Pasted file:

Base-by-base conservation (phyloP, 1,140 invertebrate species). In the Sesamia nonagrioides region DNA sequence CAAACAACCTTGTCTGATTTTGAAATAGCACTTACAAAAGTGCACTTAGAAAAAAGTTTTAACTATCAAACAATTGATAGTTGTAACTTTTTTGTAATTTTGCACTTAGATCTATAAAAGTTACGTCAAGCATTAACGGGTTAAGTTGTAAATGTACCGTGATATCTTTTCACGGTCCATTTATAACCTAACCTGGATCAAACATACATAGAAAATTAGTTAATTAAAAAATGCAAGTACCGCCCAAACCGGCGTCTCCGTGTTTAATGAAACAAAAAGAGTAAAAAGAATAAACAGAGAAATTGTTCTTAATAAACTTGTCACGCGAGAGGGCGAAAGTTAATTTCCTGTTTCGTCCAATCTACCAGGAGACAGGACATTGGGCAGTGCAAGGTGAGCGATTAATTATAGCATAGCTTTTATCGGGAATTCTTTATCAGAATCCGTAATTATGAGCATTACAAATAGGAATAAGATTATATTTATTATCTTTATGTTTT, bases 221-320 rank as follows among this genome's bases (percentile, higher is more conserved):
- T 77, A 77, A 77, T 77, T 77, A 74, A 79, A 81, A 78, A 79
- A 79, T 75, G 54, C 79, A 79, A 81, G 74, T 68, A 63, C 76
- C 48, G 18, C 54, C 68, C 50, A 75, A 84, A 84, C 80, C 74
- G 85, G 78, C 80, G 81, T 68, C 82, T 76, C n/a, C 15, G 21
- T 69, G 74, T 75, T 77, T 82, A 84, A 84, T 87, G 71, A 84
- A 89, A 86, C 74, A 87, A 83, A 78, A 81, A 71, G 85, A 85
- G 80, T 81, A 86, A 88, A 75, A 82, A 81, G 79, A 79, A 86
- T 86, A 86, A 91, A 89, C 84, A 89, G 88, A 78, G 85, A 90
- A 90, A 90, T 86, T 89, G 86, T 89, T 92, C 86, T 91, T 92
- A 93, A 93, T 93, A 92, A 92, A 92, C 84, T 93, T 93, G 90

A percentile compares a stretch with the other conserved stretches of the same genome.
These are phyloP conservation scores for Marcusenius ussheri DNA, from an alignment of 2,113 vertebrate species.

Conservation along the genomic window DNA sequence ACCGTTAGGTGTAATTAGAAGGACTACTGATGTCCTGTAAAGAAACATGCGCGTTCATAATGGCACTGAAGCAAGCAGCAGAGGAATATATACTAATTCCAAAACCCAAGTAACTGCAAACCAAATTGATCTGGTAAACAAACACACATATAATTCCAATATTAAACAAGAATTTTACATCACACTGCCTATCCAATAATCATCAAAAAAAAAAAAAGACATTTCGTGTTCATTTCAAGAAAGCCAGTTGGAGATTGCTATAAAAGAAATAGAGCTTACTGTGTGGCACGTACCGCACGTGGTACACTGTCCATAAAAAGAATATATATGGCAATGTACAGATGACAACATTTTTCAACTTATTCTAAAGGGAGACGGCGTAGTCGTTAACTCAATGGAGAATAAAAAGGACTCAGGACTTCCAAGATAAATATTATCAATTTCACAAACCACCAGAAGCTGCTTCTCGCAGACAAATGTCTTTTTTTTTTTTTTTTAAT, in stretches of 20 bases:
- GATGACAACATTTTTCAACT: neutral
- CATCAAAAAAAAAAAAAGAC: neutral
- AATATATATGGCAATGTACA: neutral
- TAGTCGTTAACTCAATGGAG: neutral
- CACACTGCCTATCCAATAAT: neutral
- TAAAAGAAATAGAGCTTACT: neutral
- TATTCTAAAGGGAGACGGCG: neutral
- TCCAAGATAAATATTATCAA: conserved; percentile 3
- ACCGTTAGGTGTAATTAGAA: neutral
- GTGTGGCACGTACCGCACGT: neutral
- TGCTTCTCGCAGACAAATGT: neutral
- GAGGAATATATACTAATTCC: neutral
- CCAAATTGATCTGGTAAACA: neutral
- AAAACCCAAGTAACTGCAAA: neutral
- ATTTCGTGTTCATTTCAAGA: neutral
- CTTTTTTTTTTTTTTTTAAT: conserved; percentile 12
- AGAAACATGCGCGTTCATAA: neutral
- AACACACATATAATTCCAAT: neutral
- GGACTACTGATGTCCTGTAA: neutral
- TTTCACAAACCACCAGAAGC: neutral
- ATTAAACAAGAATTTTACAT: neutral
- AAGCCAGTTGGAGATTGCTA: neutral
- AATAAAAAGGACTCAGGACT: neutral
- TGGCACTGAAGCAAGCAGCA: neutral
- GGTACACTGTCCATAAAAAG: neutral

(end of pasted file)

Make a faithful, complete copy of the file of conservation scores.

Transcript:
Base-by-base conservation (phyloP, 1,140 invertebrate species). In the Sesamia nonagrioides region DNA sequence CAAACAACCTTGTCTGATTTTGAAATAGCACTTACAAAAGTGCACTTAGAAAAAAGTTTTAACTATCAAACAATTGATAGTTGTAACTTTTTTGTAATTTTGCACTTAGATCTATAAAAGTTACGTCAAGCATTAACGGGTTAAGTTGTAAATGTACCGTGATATCTTTTCACGGTCCATTTATAACCTAACCTGGATCAAACATACATAGAAAATTAGTTAATTAAAAAATGCAAGTACCGCCCAAACCGGCGTCTCCGTGTTTAATGAAACAAAAAGAGTAAAAAGAATAAACAGAGAAATTGTTCTTAATAAACTTGTCACGCGAGAGGGCGAAAGTTAATTTCCTGTTTCGTCCAATCTACCAGGAGACAGGACATTGGGCAGTGCAAGGTGAGCGATTAATTATAGCATAGCTTTTATCGGGAATTCTTTATCAGAATCCGTAATTATGAGCATTACAAATAGGAATAAGATTATATTTATTATCTTTATGTTTT, bases 221-320 rank as follows among this genome's bases (percentile, higher is more conserved):
- T 77, A 77, A 77, T 77, T 77, A 74, A 79, A 81, A 78, A 79
- A 79, T 75, G 54, C 79, A 79, A 81, G 74, T 68, A 63, C 76
- C 48, G 18, C 54, C 68, C 50, A 75, A 84, A 84, C 80, C 74
- G 85, G 78, C 80, G 81, T 68, C 82, T 76, C n/a, C 15, G 21
- T 69, G 74, T 75, T 77, T 82, A 84, A 84, T 87, G 71, A 84
- A 89, A 86, C 74, A 87, A 83, A 78, A 81, A 71, G 85, A 85
- G 80, T 81, A 86, A 88, A 75, A 82, A 81, G 79, A 79, A 86
- T 86, A 86, A 91, A 89, C 84, A 89, G 88, A 78, G 85, A 90
- A 90, A 90, T 86, T 89, G 86, T 89, T 92, C 86, T 91, T 92
- A 93, A 93, T 93, A 92, A 92, A 92, C 84, T 93, T 93, G 90

A percentile compares a stretch with the other conserved stretches of the same genome.
These are phyloP conservation scores for Marcusenius ussheri DNA, from an alignment of 2,113 vertebrate species.

Conservation along the genomic window DNA sequence ACCGTTAGGTGTAATTAGAAGGACTACTGATGTCCTGTAAAGAAACATGCGCGTTCATAATGGCACTGAAGCAAGCAGCAGAGGAATATATACTAATTCCAAAACCCAAGTAACTGCAAACCAAATTGATCTGGTAAACAAACACACATATAATTCCAATATTAAACAAGAATTTTACATCACACTGCCTATCCAATAATCATCAAAAAAAAAAAAAGACATTTCGTGTTCATTTCAAGAAAGCCAGTTGGAGATTGCTATAAAAGAAATAGAGCTTACTGTGTGGCACGTACCGCACGTGGTACACTGTCCATAAAAAGAATATATATGGCAATGTACAGATGACAACATTTTTCAACTTATTCTAAAGGGAGACGGCGTAGTCGTTAACTCAATGGAGAATAAAAAGGACTCAGGACTTCCAAGATAAATATTATCAATTTCACAAACCACCAGAAGCTGCTTCTCGCAGACAAATGTCTTTTTTTTTTTTTTTTAAT, in stretches of 20 bases:
- GATGACAACATTTTTCAACT: neutral
- CATCAAAAAAAAAAAAAGAC: neutral
- AATATATATGGCAATGTACA: neutral
- TAGTCGTTAACTCAATGGAG: neutral
- CACACTGCCTATCCAATAAT: neutral
- TAAAAGAAATAGAGCTTACT: neutral
- TATTCTAAAGGGAGACGGCG: neutral
- TCCAAGATAAATATTATCAA: conserved; percentile 3
- ACCGTTAGGTGTAATTAGAA: neutral
- GTGTGGCACGTACCGCACGT: neutral
- TGCTTCTCGCAGACAAATGT: neutral
- GAGGAATATATACTAATTCC: neutral
- CCAAATTGATCTGGTAAACA: neutral
- AAAACCCAAGTAACTGCAAA: neutral
- ATTTCGTGTTCATTTCAAGA: neutral
- CTTTTTTTTTTTTTTTTAAT: conserved; percentile 12
- AGAAACATGCGCGTTCATAA: neutral
- AACACACATATAATTCCAAT: neutral
- GGACTACTGATGTCCTGTAA: neutral
- TTTCACAAACCACCAGAAGC: neutral
- ATTAAACAAGAATTTTACAT: neutral
- AAGCCAGTTGGAGATTGCTA: neutral
- AATAAAAAGGACTCAGGACT: neutral
- TGGCACTGAAGCAAGCAGCA: neutral
- GGTACACTGTCCATAAAAAG: neutral